The most recent guidelines provide detailed algorithms for preoperative evaluation and preoperative risk assessment of lung resection candidates. There is no single gold standard test to predict the adequacy of post–resection lung function. Pulmonary evaluation includes “the three legged stool”: respiratory mechanics, pulmonary parenchymal and cardio-pulmonary function.
Keywords: preoperative evaluation, predictive postoperative forced expiratory volume in one second (ppoFEV1), cardiopulmonary exercise test (CPET), high-risk pulmonary patient.
In the past year, 667 patients ASA II-IV were operated in our department. Pulmonary resection was performed in 448/667 (67%) patients. After thoracic surgeon had decided types of lung resection, preoperative pulmonary function was evaluated. PpoFEV1 was less than 40% in 83/448 (19%) patients. CPET was performed in these patients. Ten patients were not capable of doing load exercise test. 64 out of 73 (88%) patients had maximum O2 uptake – VO2 max > 20 ml/kg/min, and 7/73(10%) patients had VO2max between 15-20 ml/kg/min. Only 2/73 (3%) patients had VO2 max less than 10 ml / kg / min and were contraindicated for lung resection surgery. 32/81 (40%) suffered from postoperative complications. 3/81 (4%) patients died because of respiratory failure and infections.
Today, the number of people with COPD and lung cancer is increasing, as well as the number of high-risk patients for lung cancer resection. Today, there are three great guidelines for preoperative evaluation for cancer resection (ERS/ESTS, BTS/SCTS and ACCP). These guidelines provide detailed algorithms for preoperative evaluation of resectable patients. Before the final evaluation, patients with poor lung function should be included in program of pulmonary rehabilitation and the bronchodilator therapy should be intensified. The biggest problem were the patients who have poor lung function and could not do load exercise tests. Our experience has shown that the majority of patients who had ppoFEV1<40% during CPET have achieved good results.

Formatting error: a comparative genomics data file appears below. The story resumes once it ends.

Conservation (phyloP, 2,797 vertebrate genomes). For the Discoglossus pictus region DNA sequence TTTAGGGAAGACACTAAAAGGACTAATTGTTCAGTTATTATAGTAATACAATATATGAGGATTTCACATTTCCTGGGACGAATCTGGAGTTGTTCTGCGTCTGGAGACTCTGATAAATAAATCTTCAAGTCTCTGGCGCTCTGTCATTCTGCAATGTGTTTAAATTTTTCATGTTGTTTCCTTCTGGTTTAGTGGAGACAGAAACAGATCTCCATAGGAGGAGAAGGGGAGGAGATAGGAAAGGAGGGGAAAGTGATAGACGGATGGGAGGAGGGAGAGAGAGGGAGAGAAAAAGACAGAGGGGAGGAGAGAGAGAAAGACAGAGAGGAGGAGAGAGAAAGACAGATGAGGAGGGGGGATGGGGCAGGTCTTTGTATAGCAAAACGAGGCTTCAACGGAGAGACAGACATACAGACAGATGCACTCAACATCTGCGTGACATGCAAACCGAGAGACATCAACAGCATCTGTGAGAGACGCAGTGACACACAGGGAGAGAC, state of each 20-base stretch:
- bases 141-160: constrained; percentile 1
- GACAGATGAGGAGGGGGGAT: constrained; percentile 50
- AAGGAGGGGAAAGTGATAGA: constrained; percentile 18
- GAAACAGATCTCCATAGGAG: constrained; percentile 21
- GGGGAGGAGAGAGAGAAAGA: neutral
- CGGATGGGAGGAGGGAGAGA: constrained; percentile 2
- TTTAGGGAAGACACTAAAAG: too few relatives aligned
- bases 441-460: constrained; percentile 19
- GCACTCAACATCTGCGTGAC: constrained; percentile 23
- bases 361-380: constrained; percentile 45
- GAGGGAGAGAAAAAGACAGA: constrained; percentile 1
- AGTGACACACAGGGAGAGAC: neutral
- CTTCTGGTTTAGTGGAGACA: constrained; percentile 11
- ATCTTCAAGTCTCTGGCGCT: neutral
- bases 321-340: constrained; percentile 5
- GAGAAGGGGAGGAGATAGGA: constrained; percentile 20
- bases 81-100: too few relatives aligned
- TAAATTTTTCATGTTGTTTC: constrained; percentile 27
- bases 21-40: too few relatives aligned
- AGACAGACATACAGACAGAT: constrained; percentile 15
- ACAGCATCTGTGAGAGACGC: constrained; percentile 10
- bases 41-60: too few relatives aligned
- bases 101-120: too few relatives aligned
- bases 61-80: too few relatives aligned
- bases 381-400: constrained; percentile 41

Preoperative evaluation shows the risks of the development of perioperative morbidity and mortality. The decision on operability of any border patient should be made by a multidisciplinary team including a surgeon, an anaesthesiologist and an oncologist.
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